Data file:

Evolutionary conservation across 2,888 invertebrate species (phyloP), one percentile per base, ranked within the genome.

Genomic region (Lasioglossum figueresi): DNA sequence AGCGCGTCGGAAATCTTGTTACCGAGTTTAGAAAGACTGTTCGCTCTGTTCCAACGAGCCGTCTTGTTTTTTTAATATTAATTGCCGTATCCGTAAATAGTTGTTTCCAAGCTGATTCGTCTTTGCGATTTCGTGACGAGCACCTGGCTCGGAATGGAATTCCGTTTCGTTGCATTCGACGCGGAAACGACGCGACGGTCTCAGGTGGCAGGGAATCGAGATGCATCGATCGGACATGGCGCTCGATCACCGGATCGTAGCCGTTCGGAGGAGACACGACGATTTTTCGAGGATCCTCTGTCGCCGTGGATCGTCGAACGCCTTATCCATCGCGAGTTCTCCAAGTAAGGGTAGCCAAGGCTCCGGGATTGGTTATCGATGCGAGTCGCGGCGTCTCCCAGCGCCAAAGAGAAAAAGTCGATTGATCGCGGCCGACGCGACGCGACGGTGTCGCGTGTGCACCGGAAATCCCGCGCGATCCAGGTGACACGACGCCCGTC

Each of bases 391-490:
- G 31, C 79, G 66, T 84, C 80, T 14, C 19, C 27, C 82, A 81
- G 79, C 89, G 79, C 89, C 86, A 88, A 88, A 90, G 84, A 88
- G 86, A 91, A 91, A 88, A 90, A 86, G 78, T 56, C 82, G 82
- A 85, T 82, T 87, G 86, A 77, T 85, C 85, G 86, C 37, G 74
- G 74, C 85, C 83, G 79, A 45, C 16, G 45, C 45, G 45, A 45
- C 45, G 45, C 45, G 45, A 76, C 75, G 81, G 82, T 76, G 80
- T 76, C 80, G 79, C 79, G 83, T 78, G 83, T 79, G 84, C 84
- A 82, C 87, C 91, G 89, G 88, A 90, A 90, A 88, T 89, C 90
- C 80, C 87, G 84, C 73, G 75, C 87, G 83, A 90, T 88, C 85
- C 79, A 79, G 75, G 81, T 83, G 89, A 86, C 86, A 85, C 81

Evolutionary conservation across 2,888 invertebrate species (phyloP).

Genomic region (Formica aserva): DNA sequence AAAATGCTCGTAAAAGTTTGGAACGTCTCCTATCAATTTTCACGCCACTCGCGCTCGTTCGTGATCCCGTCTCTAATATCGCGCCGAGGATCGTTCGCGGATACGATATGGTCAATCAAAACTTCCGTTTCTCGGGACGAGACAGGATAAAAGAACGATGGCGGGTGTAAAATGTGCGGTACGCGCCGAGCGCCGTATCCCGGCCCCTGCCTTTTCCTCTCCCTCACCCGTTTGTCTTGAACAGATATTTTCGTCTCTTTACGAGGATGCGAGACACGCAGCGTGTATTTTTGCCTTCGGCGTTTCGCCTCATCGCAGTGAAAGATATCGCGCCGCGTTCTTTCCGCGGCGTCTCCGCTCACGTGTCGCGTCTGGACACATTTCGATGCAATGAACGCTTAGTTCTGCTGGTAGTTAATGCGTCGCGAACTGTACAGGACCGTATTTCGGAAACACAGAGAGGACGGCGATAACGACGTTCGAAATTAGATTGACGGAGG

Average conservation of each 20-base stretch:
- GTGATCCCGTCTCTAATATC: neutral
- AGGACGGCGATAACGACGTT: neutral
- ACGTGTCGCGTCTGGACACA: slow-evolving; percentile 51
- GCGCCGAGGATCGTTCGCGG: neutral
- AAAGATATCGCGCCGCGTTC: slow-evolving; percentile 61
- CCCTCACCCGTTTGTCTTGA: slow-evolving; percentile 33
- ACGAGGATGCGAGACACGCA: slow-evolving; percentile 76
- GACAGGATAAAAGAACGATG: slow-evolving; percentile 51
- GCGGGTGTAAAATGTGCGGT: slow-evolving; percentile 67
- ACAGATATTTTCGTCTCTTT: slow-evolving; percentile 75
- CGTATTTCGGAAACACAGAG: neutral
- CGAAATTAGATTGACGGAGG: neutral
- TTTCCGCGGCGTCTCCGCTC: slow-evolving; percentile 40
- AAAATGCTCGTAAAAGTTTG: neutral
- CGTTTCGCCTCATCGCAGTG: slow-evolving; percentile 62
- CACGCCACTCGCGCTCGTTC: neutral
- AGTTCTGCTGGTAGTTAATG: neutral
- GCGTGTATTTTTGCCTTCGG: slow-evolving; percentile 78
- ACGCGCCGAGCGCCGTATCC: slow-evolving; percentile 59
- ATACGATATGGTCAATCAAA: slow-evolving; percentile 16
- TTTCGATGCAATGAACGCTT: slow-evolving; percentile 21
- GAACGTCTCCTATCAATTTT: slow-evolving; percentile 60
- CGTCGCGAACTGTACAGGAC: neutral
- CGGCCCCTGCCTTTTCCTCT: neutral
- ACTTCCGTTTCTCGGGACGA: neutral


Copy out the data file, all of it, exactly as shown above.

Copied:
Evolutionary conservation across 2,888 invertebrate species (phyloP), one percentile per base, ranked within the genome.

Genomic region (Lasioglossum figueresi): DNA sequence AGCGCGTCGGAAATCTTGTTACCGAGTTTAGAAAGACTGTTCGCTCTGTTCCAACGAGCCGTCTTGTTTTTTTAATATTAATTGCCGTATCCGTAAATAGTTGTTTCCAAGCTGATTCGTCTTTGCGATTTCGTGACGAGCACCTGGCTCGGAATGGAATTCCGTTTCGTTGCATTCGACGCGGAAACGACGCGACGGTCTCAGGTGGCAGGGAATCGAGATGCATCGATCGGACATGGCGCTCGATCACCGGATCGTAGCCGTTCGGAGGAGACACGACGATTTTTCGAGGATCCTCTGTCGCCGTGGATCGTCGAACGCCTTATCCATCGCGAGTTCTCCAAGTAAGGGTAGCCAAGGCTCCGGGATTGGTTATCGATGCGAGTCGCGGCGTCTCCCAGCGCCAAAGAGAAAAAGTCGATTGATCGCGGCCGACGCGACGCGACGGTGTCGCGTGTGCACCGGAAATCCCGCGCGATCCAGGTGACACGACGCCCGTC

Each of bases 391-490:
- G 31, C 79, G 66, T 84, C 80, T 14, C 19, C 27, C 82, A 81
- G 79, C 89, G 79, C 89, C 86, A 88, A 88, A 90, G 84, A 88
- G 86, A 91, A 91, A 88, A 90, A 86, G 78, T 56, C 82, G 82
- A 85, T 82, T 87, G 86, A 77, T 85, C 85, G 86, C 37, G 74
- G 74, C 85, C 83, G 79, A 45, C 16, G 45, C 45, G 45, A 45
- C 45, G 45, C 45, G 45, A 76, C 75, G 81, G 82, T 76, G 80
- T 76, C 80, G 79, C 79, G 83, T 78, G 83, T 79, G 84, C 84
- A 82, C 87, C 91, G 89, G 88, A 90, A 90, A 88, T 89, C 90
- C 80, C 87, G 84, C 73, G 75, C 87, G 83, A 90, T 88, C 85
- C 79, A 79, G 75, G 81, T 83, G 89, A 86, C 86, A 85, C 81

Evolutionary conservation across 2,888 invertebrate species (phyloP).

Genomic region (Formica aserva): DNA sequence AAAATGCTCGTAAAAGTTTGGAACGTCTCCTATCAATTTTCACGCCACTCGCGCTCGTTCGTGATCCCGTCTCTAATATCGCGCCGAGGATCGTTCGCGGATACGATATGGTCAATCAAAACTTCCGTTTCTCGGGACGAGACAGGATAAAAGAACGATGGCGGGTGTAAAATGTGCGGTACGCGCCGAGCGCCGTATCCCGGCCCCTGCCTTTTCCTCTCCCTCACCCGTTTGTCTTGAACAGATATTTTCGTCTCTTTACGAGGATGCGAGACACGCAGCGTGTATTTTTGCCTTCGGCGTTTCGCCTCATCGCAGTGAAAGATATCGCGCCGCGTTCTTTCCGCGGCGTCTCCGCTCACGTGTCGCGTCTGGACACATTTCGATGCAATGAACGCTTAGTTCTGCTGGTAGTTAATGCGTCGCGAACTGTACAGGACCGTATTTCGGAAACACAGAGAGGACGGCGATAACGACGTTCGAAATTAGATTGACGGAGG

Average conservation of each 20-base stretch:
- GTGATCCCGTCTCTAATATC: neutral
- AGGACGGCGATAACGACGTT: neutral
- ACGTGTCGCGTCTGGACACA: slow-evolving; percentile 51
- GCGCCGAGGATCGTTCGCGG: neutral
- AAAGATATCGCGCCGCGTTC: slow-evolving; percentile 61
- CCCTCACCCGTTTGTCTTGA: slow-evolving; percentile 33
- ACGAGGATGCGAGACACGCA: slow-evolving; percentile 76
- GACAGGATAAAAGAACGATG: slow-evolving; percentile 51
- GCGGGTGTAAAATGTGCGGT: slow-evolving; percentile 67
- ACAGATATTTTCGTCTCTTT: slow-evolving; percentile 75
- CGTATTTCGGAAACACAGAG: neutral
- CGAAATTAGATTGACGGAGG: neutral
- TTTCCGCGGCGTCTCCGCTC: slow-evolving; percentile 40
- AAAATGCTCGTAAAAGTTTG: neutral
- CGTTTCGCCTCATCGCAGTG: slow-evolving; percentile 62
- CACGCCACTCGCGCTCGTTC: neutral
- AGTTCTGCTGGTAGTTAATG: neutral
- GCGTGTATTTTTGCCTTCGG: slow-evolving; percentile 78
- ACGCGCCGAGCGCCGTATCC: slow-evolving; percentile 59
- ATACGATATGGTCAATCAAA: slow-evolving; percentile 16
- TTTCGATGCAATGAACGCTT: slow-evolving; percentile 21
- GAACGTCTCCTATCAATTTT: slow-evolving; percentile 60
- CGTCGCGAACTGTACAGGAC: neutral
- CGGCCCCTGCCTTTTCCTCT: neutral
- ACTTCCGTTTCTCGGGACGA: neutral